The government says it would back a bid by Switzerland's Carla Del Ponte for the job of chief prosecutor at the International Criminal Court (ICC).This content was published on March 11, 2003 - 19:57
The world's first permanent war crimes tribunal was inaugurated in The Hague on Tuesday.
Queen Beatrix of the Netherlands swore in the 18 judges who were elected last month by the ICC's 89 member countries.
The court, which officially came into existence on July 1, 2002, has the power to try individuals for genocide, crimes against humanity and war crimes committed anywhere in the world.
But it has yet to appoint a chief prosecutor. Several names have been suggested as possible candidates, among them Carla Del Ponte, currently the United Nations chief prosecutor.
The election will take place in New York on April 23.
Del Ponte's interest
Del Ponte expressed her interest in the chief prosecutor's post in an interview with the "Corriere del Ticino" last month.
"Yes, its true; I'm interested, how could I not be," Del Ponte told the newspaper. "Several countries have signalled to me that they see me as chief prosecutor in the future International Criminal Court."
When contacted on Tuesday by swissinfo, Florence Hartmann, her spokeswoman, confirmed that Del Ponte was interested in the post.
But she refused to comment any further on a possible candidature, saying that it was up to individual countries to nominate applicants for the post.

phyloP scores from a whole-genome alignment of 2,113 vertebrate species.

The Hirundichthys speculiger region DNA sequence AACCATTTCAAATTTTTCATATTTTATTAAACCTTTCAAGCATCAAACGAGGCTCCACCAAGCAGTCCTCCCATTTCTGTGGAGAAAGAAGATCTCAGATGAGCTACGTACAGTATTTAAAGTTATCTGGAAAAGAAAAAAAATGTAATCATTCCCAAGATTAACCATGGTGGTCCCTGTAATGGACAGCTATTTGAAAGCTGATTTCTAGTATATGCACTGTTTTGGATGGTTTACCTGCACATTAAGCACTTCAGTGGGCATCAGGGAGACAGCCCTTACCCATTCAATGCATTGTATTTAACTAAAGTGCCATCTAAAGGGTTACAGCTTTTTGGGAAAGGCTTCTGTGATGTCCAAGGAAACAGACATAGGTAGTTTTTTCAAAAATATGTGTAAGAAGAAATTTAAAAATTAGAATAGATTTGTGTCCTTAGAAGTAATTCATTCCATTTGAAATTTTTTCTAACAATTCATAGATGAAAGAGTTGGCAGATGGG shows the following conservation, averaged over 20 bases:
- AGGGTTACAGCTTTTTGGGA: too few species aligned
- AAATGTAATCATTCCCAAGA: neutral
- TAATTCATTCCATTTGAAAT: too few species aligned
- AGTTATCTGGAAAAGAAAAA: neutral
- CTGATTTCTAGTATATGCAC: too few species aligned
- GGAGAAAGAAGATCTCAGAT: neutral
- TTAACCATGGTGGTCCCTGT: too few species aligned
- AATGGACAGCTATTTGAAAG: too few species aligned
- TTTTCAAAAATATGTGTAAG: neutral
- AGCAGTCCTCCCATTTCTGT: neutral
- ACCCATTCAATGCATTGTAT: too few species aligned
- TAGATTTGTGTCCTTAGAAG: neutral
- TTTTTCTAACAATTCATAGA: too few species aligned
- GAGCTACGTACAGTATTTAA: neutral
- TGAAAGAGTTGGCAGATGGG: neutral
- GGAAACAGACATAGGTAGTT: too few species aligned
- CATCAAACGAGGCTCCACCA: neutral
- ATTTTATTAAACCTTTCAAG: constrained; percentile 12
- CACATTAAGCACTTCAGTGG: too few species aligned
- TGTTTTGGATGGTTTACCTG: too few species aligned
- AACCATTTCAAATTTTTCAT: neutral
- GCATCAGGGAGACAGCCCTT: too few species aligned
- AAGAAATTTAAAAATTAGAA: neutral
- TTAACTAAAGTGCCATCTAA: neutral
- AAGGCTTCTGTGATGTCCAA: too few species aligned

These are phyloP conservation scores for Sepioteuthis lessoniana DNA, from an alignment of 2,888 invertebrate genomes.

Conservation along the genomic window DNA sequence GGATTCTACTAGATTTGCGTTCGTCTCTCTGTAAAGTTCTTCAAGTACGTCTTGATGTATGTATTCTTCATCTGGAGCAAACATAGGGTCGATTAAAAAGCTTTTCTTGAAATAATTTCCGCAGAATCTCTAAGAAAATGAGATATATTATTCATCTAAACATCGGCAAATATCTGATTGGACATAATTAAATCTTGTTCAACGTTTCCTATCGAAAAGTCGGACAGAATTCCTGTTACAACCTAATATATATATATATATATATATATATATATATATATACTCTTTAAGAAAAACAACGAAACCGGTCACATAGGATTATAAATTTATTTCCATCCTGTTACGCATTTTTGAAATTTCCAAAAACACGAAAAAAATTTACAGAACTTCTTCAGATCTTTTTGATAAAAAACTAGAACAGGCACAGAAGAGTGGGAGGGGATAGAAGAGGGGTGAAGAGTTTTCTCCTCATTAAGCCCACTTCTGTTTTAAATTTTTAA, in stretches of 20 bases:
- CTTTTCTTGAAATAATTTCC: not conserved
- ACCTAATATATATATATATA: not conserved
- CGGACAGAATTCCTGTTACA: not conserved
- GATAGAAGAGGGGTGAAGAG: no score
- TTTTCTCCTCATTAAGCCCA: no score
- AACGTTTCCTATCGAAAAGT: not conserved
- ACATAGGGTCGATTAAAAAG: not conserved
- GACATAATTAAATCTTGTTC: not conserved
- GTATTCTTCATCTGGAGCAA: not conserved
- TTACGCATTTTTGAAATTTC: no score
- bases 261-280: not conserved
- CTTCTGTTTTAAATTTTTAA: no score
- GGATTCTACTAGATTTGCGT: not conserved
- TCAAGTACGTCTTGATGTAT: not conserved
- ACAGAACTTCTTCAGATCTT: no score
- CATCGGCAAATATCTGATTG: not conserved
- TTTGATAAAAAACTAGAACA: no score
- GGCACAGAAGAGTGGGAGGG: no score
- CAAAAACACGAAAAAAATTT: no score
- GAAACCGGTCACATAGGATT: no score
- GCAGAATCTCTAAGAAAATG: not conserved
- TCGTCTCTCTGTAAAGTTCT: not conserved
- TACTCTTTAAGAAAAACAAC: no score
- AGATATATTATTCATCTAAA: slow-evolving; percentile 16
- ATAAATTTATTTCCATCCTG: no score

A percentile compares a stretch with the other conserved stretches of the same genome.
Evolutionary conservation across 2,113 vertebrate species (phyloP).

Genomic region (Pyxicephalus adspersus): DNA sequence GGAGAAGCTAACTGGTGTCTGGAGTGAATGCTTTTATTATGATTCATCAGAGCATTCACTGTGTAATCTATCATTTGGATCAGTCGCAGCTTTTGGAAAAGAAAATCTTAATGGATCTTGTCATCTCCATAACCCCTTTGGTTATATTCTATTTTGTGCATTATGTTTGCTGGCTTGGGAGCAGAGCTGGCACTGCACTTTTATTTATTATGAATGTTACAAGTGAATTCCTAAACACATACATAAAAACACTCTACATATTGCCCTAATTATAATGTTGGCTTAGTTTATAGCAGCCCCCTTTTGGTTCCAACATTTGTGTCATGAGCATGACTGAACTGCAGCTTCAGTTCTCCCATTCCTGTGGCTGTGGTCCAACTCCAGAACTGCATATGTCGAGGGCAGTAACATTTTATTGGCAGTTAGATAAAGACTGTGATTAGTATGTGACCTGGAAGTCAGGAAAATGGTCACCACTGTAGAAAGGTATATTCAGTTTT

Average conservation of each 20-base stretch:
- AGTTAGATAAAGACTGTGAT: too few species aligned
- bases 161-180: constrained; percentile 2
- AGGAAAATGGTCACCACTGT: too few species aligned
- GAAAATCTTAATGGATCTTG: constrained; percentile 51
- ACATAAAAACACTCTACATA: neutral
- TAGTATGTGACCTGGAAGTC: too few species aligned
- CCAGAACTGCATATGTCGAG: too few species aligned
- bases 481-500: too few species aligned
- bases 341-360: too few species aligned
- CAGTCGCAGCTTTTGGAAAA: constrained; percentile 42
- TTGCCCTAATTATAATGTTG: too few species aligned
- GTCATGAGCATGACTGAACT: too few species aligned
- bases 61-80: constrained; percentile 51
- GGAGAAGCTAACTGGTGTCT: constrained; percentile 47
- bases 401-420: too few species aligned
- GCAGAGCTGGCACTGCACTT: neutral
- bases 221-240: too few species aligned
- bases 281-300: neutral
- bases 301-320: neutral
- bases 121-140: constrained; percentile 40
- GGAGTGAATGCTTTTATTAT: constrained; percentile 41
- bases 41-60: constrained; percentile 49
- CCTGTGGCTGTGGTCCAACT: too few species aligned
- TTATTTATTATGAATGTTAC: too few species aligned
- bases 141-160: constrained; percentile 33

In an interview published on Tuesday in the French newspaper, "Le Monde", Erwin Hofer, head of the political department in the Swiss foreign ministry, announced that Bern would back Del Ponte if there was an international consensus in her favour.
"She has outstanding qualities," said Hofer.
However, Simon Hubacher, head of communications at the Swiss foreign ministry, cautioned that it was up to all 89 member states to agree on the court's future chief prosecutor, adding that it was too early to say if Del Ponte fitted the bill.
But there could be problems ahead for Del Ponte's candidature since it would clash with her role as the UN's chief prosecutor for two International Criminal Tribunals - one for the former Yugoslavia and the other for Rwanda.
Del Ponte was instrumental in bringing former Yugoslav leader Slobodan Milosevic to trial. And, according to a report in Tuesday's "Tages-Anzeiger" newspaper, she promised UN Secretary-General Kofi Annan that she would complete the case.
The newspaper reported UN sources saying Annan would be unhappy if Del Ponte left her post before the Milosevic trial was concluded.
While refusing to comment directly on Del Ponte's future, Farhan Haq, a spokesman for the UN in New York, told swissinfo that she hoped that there would be no disruption to the ongoing trials at the two International Criminal Tribunals.
"She's [Del Ponte] been doing good work and continues to do good work, and we hope that the prosecutions for Rwanda and Yugoslavia will continue on the timetable she's been working so hard to achieve," said Haq.
The appointment of Del Ponte would ensure a high profile presence for Switzerland at the court after the failure of Barbara Ott to be elected as a judge last month.
swissinfo, Isobel Johnson
The inauguration of the ICC took place on Tuesday.
Switzerland has said it will support Carla Del Ponte in a bid for the ICC chief prosecutor's job. But it says it needs consensus of the other member countries first.
A number of countries, including the United States, Russia and China, have so far refused to endorse the ICC because of fears that it could be exploited for political purposes.
The ICC has 89 member states.
April 4, 2003, is the last date for submitting candidates.
April 23, 2003, is the election for the chief prosecutor's job.
The court officially came into existence on July 1 2002.
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